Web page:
Calif. Labor Code §§245, 245.5, 246, 246.5, 247, 247.5, 248.5, 249 and 2810.5
Amended and added by A.B. 1522
Effective date: July 1, 2015
An employee who works at least 30 days within a year from their employment date is entitled to paid sick leave.
Upon the employee’s oral or written request, an employer is to provide paid sick leave for:
- diagnosis, care or treatment of existing health conditions or preventative care for an employee or their family member; and
- treatment, shelter, counseling or legal assistance for employees who are victims of domestic violence, sexual assault or stalking.
Sick leave accrues at a rate of at least one hour per every 30 hours worked. Employees may begin using their accrued paid sick leave on the 90th day of employment.
Any unused paid sick leave is to carry over to the next year, but an employer may limit the use of paid sick leave to 24 hours or three days per year. Employers may cap accrual at 48 hours or six days per year.
An employer is not required to compensate an employee for unused paid sick leave upon the employee’s termination, resignation or retirement. However, if an employee ends their employment and is rehired within a year, their previously accrued and unused paid sick leave is to be reinstated.
The employer has the discretion to “lend” paid sick leave to an employee in advance of accrual.
The employer is required to state the amount of paid sick leave available or paid time off on:
- the employee’s itemized wage statement; or
- in a separate writing provided on the pay date.
Employers may set a minimum increment for the use of paid sick leave, not to exceed two hours. The employer is to pay the employee for paid sick leave by the next regular payroll period following the sick leave. The amount paid is based on the employee’s regular hourly rate. However, if the employee is paid by commission or piece rate, the rate of pay for sick leave is calculated by dividing the employee’s total wages – not including overtime premium pay – by the employee’s total hours worked in the full pay periods of the prior 90 days of employment.
An employer is not required to provide additional paid sick leave if the employer already offers a paid time off policy which:
- satisfies the above accrual, carry over and use requirements; or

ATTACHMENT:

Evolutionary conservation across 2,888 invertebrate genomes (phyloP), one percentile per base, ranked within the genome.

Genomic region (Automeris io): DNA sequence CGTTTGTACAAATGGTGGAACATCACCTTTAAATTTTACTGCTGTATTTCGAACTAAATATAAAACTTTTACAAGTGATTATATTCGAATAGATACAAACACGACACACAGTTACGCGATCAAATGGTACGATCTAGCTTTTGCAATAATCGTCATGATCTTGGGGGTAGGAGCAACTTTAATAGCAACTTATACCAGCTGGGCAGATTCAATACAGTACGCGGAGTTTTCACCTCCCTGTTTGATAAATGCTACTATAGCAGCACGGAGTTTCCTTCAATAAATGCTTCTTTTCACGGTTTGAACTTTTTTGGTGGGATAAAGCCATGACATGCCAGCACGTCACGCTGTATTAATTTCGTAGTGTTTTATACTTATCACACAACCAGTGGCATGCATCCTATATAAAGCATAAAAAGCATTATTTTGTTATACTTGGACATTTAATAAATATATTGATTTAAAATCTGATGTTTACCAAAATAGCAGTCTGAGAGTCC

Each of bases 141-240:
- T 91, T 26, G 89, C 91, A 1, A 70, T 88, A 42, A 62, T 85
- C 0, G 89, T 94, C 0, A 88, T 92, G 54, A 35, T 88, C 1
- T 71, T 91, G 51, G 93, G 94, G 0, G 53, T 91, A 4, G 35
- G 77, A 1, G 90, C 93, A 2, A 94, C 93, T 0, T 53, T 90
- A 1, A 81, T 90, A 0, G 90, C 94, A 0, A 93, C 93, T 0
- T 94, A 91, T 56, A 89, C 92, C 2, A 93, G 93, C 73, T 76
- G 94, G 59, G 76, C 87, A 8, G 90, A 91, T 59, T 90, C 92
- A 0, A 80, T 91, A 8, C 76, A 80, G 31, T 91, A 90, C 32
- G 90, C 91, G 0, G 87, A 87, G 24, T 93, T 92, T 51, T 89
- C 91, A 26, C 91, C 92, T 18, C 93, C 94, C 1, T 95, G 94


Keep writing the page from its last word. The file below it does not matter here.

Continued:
- provides at least 24 hours or three day of paid sick leave, or equivalent paid time off, for employee use every year of employment, calendar year or 12-month period.
An employer may not require an employee to find a replacement worker to cover their time off, or discharge, demote, threaten or discriminate against an employee for using paid sick leave.
The employer is required to display in their workplace a poster created by the Labor Commissioner which states:
- employees are entitled to accrue, request and use paid sick leave;
- the amount of sick leave provided;
- that retaliation or discrimination against an employee requesting paid sick leave is prohibited and the employee has the right to file a complaint.
An employer is also required to keep and make available to the employee at least three years’ records documenting the hours worked and paid sick days accrued and used by the employee.
Additionally, employers are to include in written employment information given to new hires:
- a statement that the employee is entitled to accrue, request and use paid sick leave;
- notification that the employee may not be terminated or retaliated against by the employer for using or requesting accrued paid sick leave; and
- a statement that the employee has the right to file a complaint against a retaliating employer.
Penalties for violations
An employer who does not display the required poster is subject to a civil penalty of $100 per offense.
If an employer unlawfully withholds paid sick leave, they are subject to a penalty equal to the greater of:
- the dollar amount of paid sick leave withheld, multiplied by three, up to $4,000; or
If their violation results in harm to the employee, such as discharge, the penalty may include a sum of $50 for each day of the violation, not to exceed an aggregate $4,000.
The Labor Commissioner may file a civil action against the employer to enforce compliance.
Editor’s note — Most employing brokers hire licensees under independent contractor agreements. The new paid sick leave laws do not apply to independent contractors.
However, brokers and agents may opt to enter into an employer/employee relationship. In that case, employed licensees are entitled to paid sick days. Additionally, real estate brokers are subject to these new requirements for any non-licensed assistants or administrative staff they employ. No de minimis exemptions exist for small employers.